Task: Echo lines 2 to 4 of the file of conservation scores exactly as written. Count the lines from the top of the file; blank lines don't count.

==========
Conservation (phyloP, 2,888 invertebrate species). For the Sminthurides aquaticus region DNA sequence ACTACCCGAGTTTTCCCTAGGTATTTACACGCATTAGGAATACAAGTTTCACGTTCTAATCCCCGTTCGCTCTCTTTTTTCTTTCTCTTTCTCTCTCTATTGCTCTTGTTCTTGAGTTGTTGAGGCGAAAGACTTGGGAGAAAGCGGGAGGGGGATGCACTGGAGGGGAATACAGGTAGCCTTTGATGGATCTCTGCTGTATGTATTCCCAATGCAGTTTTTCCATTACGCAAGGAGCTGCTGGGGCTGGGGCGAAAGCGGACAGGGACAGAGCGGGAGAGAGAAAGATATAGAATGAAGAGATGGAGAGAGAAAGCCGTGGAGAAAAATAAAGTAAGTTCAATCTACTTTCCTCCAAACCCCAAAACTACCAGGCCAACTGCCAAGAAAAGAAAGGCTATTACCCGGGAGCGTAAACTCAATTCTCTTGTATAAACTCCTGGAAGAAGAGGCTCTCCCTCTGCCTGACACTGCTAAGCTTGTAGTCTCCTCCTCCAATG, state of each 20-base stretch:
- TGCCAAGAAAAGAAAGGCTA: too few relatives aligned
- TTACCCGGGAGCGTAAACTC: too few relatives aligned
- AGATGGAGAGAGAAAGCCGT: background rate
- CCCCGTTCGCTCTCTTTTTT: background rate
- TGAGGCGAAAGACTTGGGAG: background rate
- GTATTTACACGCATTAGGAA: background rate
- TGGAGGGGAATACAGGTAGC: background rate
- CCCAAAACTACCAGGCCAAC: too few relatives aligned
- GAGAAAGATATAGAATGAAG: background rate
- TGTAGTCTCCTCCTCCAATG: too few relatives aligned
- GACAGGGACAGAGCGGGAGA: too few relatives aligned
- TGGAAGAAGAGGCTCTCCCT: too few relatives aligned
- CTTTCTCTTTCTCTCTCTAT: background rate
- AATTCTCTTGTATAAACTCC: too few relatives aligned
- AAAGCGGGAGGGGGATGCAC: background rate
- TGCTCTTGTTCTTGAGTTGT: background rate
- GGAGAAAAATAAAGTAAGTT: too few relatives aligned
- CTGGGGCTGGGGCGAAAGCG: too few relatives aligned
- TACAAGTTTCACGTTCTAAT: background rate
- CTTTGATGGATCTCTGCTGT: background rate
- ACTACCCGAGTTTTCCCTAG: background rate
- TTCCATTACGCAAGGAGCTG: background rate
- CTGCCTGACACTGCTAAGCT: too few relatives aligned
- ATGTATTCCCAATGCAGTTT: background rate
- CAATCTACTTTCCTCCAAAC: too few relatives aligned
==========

- TGCCAAGAAAAGAAAGGCTA: too few relatives aligned
- TTACCCGGGAGCGTAAACTC: too few relatives aligned
- AGATGGAGAGAGAAAGCCGT: background rate